# Heuristics2:

# Simulated Annealing

Simulated Annealing is a probabilistic algorithm used to find an approximate solution to a global optimization problem. It is inspired by the controlled cooling of metals to reduce defects, known as annealing. Simulated annealing starts with a random initial solution and a very high initial "temperature" parameter. Each iteration generates a random *neighbouring* solution. If this solution is better it replaces the current solution. If it is worse then it *may* replace the current solution with a probability that depends on the temperature parameter; higher temperatures give a higher probability. As the algorithm progresses, the temperature parameter decreases, giving worse solutions a smaller chance of replacing the current solution. Allowing worse solutions at the beginning avoids converging to a local minimum rather than the global minimum. The algorithm explores the solution space widely at the beginning, but gradually homes in on a local solution as the temperature decreases.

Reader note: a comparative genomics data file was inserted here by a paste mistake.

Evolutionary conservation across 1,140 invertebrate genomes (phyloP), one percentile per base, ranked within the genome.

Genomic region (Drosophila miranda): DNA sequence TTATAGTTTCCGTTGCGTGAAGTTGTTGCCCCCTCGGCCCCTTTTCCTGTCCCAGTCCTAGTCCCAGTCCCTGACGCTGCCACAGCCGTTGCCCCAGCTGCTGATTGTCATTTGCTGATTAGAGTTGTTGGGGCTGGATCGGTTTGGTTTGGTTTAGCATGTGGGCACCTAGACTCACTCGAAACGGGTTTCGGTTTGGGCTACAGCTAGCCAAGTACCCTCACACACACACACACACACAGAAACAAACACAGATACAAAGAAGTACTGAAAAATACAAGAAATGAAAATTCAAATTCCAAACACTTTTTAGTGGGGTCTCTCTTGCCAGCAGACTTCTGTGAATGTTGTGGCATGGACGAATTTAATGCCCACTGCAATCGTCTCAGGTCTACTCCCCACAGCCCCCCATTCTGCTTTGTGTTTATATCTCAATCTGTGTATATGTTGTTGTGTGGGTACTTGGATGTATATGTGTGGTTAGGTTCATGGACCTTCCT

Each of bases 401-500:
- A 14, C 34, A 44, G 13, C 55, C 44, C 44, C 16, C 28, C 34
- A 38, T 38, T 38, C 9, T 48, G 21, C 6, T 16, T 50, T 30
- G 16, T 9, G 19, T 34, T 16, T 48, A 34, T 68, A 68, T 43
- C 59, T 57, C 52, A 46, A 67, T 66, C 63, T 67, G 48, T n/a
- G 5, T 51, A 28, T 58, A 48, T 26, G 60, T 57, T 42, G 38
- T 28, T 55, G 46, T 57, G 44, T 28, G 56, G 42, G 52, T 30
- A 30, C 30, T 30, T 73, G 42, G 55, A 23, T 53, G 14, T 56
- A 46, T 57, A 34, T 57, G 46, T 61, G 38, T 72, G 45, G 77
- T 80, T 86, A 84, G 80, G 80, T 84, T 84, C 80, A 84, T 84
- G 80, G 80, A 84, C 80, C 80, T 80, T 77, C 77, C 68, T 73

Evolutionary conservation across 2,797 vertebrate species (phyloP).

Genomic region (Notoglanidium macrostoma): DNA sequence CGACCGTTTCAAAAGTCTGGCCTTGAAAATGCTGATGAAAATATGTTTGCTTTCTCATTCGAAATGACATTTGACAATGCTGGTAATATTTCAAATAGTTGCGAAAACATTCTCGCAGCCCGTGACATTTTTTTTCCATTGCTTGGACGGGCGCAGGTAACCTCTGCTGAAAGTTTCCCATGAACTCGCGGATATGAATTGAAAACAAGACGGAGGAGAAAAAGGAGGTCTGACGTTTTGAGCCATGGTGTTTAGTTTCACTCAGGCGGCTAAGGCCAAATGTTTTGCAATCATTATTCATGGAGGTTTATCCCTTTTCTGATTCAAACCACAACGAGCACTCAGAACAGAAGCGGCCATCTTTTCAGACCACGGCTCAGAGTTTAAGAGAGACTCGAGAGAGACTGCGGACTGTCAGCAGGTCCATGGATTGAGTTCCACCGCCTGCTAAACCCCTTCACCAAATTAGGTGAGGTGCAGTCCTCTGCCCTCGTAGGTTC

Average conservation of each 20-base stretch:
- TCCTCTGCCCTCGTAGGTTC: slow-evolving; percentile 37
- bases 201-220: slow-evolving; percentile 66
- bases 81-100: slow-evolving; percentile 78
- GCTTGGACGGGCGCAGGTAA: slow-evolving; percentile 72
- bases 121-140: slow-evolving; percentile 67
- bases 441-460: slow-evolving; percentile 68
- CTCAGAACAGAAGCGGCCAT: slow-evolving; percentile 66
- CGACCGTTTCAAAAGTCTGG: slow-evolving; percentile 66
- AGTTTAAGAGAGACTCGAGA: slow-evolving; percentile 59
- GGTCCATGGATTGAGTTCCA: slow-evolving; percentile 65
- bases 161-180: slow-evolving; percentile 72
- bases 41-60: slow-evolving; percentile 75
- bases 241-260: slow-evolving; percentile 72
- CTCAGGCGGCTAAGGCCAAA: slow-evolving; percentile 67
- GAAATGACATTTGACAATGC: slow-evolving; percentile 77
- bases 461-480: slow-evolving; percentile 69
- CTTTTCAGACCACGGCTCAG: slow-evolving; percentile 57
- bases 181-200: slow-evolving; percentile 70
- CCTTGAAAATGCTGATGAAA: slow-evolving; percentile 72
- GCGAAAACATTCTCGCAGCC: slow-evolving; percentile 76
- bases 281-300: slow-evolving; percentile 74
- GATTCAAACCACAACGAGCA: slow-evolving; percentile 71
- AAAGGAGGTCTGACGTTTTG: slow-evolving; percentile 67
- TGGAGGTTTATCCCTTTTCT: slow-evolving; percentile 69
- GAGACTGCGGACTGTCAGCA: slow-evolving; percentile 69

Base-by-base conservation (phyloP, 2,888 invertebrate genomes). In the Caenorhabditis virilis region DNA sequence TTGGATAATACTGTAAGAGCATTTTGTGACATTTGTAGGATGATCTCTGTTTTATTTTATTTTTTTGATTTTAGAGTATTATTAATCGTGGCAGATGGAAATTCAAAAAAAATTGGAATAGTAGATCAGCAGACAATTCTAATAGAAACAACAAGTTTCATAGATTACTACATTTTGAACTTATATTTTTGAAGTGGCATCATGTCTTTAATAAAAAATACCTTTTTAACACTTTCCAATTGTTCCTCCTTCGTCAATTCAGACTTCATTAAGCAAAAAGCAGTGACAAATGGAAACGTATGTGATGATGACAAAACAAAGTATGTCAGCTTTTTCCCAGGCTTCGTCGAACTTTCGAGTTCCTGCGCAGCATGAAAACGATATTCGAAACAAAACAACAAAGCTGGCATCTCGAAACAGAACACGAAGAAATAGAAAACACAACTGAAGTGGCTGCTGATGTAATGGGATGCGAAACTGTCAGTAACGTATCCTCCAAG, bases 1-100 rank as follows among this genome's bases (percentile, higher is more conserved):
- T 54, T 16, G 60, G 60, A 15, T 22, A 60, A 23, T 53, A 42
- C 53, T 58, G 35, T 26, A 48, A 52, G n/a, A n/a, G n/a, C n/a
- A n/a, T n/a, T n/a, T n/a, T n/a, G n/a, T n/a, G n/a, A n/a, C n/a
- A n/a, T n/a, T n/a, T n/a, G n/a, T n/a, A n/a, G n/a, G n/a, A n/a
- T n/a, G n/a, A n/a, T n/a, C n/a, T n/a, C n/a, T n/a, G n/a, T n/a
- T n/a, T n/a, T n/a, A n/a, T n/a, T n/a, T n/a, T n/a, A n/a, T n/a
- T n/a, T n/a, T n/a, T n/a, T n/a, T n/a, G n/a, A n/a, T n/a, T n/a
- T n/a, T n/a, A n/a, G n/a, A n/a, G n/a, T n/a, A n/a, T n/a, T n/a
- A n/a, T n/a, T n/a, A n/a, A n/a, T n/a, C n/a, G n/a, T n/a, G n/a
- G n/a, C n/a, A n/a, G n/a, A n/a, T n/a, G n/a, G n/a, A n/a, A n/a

We will use simulated annealing to solve a fully connected travelling salesman problem The table below displays the distances between each city that the salesman must visit. The salesman must visit each city only once and return to the starting city (this is called a *tour*). A tour is represented by an ordering of the cities. The goal is to find the shortest possible tour. A neighbouring solution is generated by randomly swapping the position of two cities in the tour.

The parameters that control the algorithm are:

the initial temperature,

the rate at which the temperature decreases (

*r*),the stopping condition of the algorithm (final temperature).

You can adjust these parameters to see how the algorithm responds. Enter the desired values of the control parameters and press the *Start* button. The resulting solution trajectory is graphed. The blue curve plots the length of the current tour at every 200th iteration of the algorithm. The green curve plots the length of the shortest tour found to that point. To return to this page, press the back button on the browser. To re-run the algorithm with the same parameters, refresh the page.

The best possible solution for this problem is a tour length of 17.